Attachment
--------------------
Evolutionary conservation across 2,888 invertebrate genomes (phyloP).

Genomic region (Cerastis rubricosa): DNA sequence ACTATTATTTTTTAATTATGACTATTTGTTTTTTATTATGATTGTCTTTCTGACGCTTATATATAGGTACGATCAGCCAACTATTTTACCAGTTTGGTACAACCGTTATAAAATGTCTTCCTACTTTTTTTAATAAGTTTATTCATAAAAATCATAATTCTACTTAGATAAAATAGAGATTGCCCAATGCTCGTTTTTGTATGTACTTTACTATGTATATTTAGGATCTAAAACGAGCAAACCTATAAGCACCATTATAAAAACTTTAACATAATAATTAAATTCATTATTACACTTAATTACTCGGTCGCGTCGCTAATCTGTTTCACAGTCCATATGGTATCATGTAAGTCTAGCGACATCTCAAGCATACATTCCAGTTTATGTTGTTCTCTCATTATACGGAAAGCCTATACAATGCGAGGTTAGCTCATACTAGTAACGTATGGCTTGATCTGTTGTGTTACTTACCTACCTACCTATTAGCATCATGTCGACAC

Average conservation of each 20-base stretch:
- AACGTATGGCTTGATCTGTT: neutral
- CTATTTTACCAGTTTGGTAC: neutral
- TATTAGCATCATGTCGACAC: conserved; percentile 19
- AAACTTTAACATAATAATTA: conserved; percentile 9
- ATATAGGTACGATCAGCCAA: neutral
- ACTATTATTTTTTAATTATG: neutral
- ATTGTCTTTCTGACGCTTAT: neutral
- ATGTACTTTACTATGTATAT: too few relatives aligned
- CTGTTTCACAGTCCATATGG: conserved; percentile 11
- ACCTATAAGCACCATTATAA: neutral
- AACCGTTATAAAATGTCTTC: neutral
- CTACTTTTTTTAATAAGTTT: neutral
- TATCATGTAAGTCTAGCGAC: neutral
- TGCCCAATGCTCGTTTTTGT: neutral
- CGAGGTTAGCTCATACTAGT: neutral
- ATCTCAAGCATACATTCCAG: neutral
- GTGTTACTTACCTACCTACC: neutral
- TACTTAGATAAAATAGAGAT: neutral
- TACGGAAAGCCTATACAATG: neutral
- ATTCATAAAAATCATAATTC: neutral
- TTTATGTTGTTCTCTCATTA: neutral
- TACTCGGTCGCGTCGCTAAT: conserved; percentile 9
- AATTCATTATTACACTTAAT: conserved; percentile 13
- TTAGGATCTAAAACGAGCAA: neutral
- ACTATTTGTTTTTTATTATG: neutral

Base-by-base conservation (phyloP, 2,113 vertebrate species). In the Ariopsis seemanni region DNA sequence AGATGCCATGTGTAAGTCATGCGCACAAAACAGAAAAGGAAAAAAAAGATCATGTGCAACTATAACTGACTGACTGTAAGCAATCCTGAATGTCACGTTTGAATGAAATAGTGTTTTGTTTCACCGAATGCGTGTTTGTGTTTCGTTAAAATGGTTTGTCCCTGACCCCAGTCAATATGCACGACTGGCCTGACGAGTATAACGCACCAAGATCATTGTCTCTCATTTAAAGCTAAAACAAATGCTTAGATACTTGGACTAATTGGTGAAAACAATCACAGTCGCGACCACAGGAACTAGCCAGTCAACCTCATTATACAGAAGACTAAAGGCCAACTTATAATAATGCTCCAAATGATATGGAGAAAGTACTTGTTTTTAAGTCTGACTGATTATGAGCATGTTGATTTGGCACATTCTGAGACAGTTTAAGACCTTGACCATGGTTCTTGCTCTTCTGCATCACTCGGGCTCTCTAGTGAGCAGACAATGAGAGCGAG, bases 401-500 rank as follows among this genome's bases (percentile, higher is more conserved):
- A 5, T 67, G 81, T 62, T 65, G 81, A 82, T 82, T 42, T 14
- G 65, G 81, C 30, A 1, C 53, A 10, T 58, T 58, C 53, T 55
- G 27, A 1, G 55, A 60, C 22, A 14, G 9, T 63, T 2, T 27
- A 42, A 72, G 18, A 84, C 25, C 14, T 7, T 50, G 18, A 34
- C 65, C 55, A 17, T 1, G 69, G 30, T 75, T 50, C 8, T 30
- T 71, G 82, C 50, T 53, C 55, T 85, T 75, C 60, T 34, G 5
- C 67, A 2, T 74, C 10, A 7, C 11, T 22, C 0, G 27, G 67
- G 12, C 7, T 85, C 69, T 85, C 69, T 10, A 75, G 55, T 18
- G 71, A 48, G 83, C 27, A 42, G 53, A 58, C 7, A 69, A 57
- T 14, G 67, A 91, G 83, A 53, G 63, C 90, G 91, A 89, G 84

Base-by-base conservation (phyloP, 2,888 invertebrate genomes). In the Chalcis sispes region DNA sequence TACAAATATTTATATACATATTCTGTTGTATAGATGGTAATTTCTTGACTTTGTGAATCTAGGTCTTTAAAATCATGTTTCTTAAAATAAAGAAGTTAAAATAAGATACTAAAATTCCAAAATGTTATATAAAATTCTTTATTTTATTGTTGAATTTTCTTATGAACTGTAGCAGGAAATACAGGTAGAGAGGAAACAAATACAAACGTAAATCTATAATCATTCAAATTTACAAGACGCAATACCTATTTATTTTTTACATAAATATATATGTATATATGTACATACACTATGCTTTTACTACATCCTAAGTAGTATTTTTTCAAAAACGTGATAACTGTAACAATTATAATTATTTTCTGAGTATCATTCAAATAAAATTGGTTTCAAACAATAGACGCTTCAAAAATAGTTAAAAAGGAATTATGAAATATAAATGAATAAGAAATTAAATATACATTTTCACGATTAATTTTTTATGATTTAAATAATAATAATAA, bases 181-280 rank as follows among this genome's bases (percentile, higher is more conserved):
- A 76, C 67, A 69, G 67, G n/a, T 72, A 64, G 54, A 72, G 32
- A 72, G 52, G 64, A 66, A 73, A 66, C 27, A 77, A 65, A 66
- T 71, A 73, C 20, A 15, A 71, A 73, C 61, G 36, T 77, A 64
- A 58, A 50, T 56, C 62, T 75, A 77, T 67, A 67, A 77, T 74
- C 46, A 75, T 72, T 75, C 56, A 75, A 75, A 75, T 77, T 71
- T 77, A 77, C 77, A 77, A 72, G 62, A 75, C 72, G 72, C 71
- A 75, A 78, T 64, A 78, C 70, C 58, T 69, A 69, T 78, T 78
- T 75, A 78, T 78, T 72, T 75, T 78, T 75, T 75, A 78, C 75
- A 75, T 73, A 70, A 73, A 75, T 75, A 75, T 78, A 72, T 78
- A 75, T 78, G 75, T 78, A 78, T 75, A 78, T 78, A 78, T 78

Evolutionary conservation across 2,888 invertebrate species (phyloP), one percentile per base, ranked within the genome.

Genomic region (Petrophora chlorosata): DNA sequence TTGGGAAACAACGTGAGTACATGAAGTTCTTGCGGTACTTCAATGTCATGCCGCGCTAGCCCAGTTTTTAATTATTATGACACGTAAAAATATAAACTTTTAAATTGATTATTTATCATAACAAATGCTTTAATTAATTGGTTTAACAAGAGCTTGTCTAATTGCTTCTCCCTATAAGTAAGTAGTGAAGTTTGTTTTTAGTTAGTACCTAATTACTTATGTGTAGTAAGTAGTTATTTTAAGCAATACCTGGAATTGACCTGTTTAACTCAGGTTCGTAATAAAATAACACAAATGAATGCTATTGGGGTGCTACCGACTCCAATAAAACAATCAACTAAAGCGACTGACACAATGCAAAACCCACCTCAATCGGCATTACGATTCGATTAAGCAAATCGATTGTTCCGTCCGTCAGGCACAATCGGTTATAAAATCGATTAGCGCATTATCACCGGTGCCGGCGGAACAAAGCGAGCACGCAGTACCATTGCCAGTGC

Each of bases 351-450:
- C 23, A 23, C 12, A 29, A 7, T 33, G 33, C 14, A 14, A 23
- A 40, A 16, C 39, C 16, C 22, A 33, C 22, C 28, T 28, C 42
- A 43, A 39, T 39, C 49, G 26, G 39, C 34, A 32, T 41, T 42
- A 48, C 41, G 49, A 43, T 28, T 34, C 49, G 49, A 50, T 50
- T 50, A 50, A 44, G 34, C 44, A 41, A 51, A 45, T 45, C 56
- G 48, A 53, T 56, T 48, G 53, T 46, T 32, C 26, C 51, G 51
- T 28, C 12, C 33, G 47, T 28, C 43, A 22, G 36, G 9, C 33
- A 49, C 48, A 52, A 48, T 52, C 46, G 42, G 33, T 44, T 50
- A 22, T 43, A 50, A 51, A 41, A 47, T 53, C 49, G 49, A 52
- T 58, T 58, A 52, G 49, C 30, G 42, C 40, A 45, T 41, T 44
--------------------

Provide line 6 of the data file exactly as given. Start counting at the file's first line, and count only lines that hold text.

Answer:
- TATTAGCATCATGTCGACAC: conserved; percentile 19